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Rents in private Vancouver SROs jump 21% in four years

Since 2003, privately owned-operated rooms at the $375 shelter rate decreased from 1,700 to 52.
The Keefer Rooms is a privately owned single-room-occupancy hotel in Chinatown that was closed in September 2022 after a fire. Private SRO stock in Vancouver has decreased by more than 4,500 rooms since 1994.

The average rent in privately owned single-room-occupancy (SRO) hotels in Vancouver is $681 this year — an increase of 21 per cent, or $120 over what it was in 2019, according to the city’s downtown core low-income housing report.

The report, which goes before city council this week, said when a calculation of average rent is done without including what tenants pay at Chinese benevolent society-run SROs or private hotels operated by non-profits, the cost is actually $736 per month.

The city based the calculation on rent data collected from 62 privately owned and operated SROs, five private hotels operated by a non-profit and seven buildings owned and operated by Chinese benevolent societies.

Rent data from another 18 buildings would have been included but staff was hampered in its research by a lack of contact or refusal by building managers to answer some or all of the survey questions.

“For the open buildings where complete surveys could not be collected, unit information was derived from previous surveys and city records, but the buildings are excluded from vacancy rate and rent figures,” the report said.

At the same time, staff was able to conclude there were 815 private SRO rooms renting at $500 or less in the downtown core. That included 398 rooms in 11 privately owned and operated SROs, 338 rooms in five privately owned and non-profit operated SROs.

An additional 79 rooms were in six Chinese Benevolent Society buildings.

“Although a large portion of the private SRO stock continues to be more affordable than average rents in a new market rental studio in the same neighbourhood, the term ‘low-Income housing’ for SROs is becoming increasingly inaccurate as average rents escalate far beyond the reach of low-income residents,” the report said.

Single people on income assistance

The majority of SRO tenants are single people receiving income assistance.

As a result, rents have traditionally been set at or around the shelter component of income assistance, which has remained at $375 per month for 16 years. Yet, since 2003, the number of privately owned and operated rooms at $375 decreased from 1,700 to 52.

In the last three years, the number of rooms renting at twice the shelter rate ($700-plus) increased by 18 per cent, from 769 to 911 rooms, according to the report.

Christopher Wall owns eight SRO buildings in Vancouver, including the 98-room West Hotel, the 76-room Hotel Empress and 88-room Avalon Hotel. The Keefer Rooms, United Rooms, the Arlington, Laurel Apartments and the former York Rooms are his other buildings.

In an interview in 2021, Wall said the average rent across his properties, which total about 500 rooms, is $595 per month. But some of his tenants, he added, have paid the $375 shelter rate for 15 years.

At the time, Wall pointed to the challenge of keeping rents low while his cost for building materials, property taxes, insurance, fire prevention and pest control services continued to rise.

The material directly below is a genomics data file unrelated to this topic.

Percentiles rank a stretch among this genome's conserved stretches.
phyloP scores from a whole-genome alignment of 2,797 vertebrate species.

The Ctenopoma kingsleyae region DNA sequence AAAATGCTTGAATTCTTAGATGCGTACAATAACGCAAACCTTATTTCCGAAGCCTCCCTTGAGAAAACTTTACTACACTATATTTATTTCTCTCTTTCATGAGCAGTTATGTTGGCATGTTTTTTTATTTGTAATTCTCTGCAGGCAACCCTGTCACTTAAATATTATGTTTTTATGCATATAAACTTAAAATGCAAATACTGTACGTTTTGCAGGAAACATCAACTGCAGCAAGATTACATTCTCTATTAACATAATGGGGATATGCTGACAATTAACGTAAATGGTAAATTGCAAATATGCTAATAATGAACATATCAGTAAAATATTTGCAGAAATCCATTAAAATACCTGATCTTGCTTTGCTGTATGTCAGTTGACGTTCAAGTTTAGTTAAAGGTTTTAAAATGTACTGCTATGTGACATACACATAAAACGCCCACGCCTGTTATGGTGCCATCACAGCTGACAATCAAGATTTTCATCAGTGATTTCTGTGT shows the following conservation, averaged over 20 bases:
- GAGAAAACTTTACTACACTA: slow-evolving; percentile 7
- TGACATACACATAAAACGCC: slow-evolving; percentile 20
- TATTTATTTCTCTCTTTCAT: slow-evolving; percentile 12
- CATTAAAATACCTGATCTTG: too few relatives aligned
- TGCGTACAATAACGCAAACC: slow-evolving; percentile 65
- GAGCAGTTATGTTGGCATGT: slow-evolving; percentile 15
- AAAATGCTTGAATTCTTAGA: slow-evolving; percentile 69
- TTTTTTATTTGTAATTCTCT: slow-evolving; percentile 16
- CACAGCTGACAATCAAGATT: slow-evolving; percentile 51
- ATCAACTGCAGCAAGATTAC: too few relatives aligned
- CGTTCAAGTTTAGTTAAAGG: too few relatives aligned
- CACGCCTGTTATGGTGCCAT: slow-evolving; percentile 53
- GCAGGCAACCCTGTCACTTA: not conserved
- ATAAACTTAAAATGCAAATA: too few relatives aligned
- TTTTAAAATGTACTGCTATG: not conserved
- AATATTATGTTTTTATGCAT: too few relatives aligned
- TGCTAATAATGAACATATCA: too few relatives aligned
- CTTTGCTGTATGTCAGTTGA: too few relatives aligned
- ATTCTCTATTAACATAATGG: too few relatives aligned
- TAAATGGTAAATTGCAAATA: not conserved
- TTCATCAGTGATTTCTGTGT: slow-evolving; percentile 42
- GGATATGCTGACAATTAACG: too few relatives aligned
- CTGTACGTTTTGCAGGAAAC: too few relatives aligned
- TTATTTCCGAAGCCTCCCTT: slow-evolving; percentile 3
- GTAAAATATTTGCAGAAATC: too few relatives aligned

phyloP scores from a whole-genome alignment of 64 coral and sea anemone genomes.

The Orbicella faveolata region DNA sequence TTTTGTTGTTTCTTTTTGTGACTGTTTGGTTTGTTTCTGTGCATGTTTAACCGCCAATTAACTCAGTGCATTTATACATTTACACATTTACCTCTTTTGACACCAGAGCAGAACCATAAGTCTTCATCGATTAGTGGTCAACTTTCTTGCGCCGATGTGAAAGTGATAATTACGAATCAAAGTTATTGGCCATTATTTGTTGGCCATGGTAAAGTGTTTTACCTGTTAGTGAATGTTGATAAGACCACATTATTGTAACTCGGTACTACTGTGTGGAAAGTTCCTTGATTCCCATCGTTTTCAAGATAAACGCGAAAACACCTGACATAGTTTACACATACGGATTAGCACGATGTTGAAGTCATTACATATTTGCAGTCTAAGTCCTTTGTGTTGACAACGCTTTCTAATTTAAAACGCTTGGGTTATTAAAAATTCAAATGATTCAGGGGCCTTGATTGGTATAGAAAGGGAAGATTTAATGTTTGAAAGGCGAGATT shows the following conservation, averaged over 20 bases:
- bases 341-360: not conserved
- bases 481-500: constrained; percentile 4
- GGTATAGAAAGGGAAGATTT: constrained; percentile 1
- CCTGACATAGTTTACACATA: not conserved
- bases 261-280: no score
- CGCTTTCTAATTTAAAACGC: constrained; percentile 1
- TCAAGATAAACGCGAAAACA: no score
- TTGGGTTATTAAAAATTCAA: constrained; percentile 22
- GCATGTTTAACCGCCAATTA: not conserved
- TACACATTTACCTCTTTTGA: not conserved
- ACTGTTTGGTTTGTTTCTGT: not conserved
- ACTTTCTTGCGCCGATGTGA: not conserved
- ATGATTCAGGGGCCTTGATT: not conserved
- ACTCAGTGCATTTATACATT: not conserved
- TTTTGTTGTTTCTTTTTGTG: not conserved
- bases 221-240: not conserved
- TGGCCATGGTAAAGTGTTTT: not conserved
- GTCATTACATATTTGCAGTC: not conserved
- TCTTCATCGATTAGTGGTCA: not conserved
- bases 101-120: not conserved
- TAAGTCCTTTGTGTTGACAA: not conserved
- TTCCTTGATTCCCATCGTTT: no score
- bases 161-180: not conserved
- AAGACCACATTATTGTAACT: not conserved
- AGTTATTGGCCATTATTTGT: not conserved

Shelter rate will increase to $500

In March, the B.C. government announced an increase to the shelter rate from $375 to $500 for a single individual, which will take effect in July 2023.

The report said the increase will reduce the housing burden for tenants in private SROs, “but not significantly, as average rents still exceed the new shelter component of income assistance.”

Added to that reality is that existing private SRO stock is becoming increasingly vulnerable to disinvestment and rising rents, according to the report, which also pointed out a rise in fires at SROs and buildings ordered closed because of unsafe conditions.

“A trend that is likely to continue given the aging infrastructure of the stock,” said the report, which referenced the now city-owned Balmoral and Regent hotels purchased from the Sahota family after years of neglect and disrepair.

The city and BC Housing are working on a plan to renovate the Regent and demolish the Balmoral — currently underway and expected to be completed by the end of the year — to add new social housing.

The city recently purchased two sites on East Hastings Street adjacent to the Balmoral as part of the redevelopment. At one time, the hotels contained a combined 300 rooms.

Patricia Hotel sold for $63.8 million

The private SRO stock in Vancouver has decreased from 7,830 rooms in 1994 to 3,305 rooms in 2023. The Downtown Eastside has the highest rate of loss, although some of those rooms have been acquired by governments and non-profits.

Since 2019, seven private SROs with more than 400 rooms have been brought under government or non-profit ownership, and an additional three commercial hotels with more than 200 rooms were acquired by BC Housing to operate as non-market housing.

One of those hotels was the 195-room Patricia Hotel at 403 East Hastings St., which the B.C. government purchased for $63.8 million; the price included the building’s large parking lot.

Also since 2019, seven purpose-built non-market projects with 541 units have been completed, of which at least 400 units are renting at shelter rates. An additional 1,480 purpose-built non-market housing units are currently approved or under construction in the downtown core.

The city report is scheduled to go before council Tuesday (May 30).

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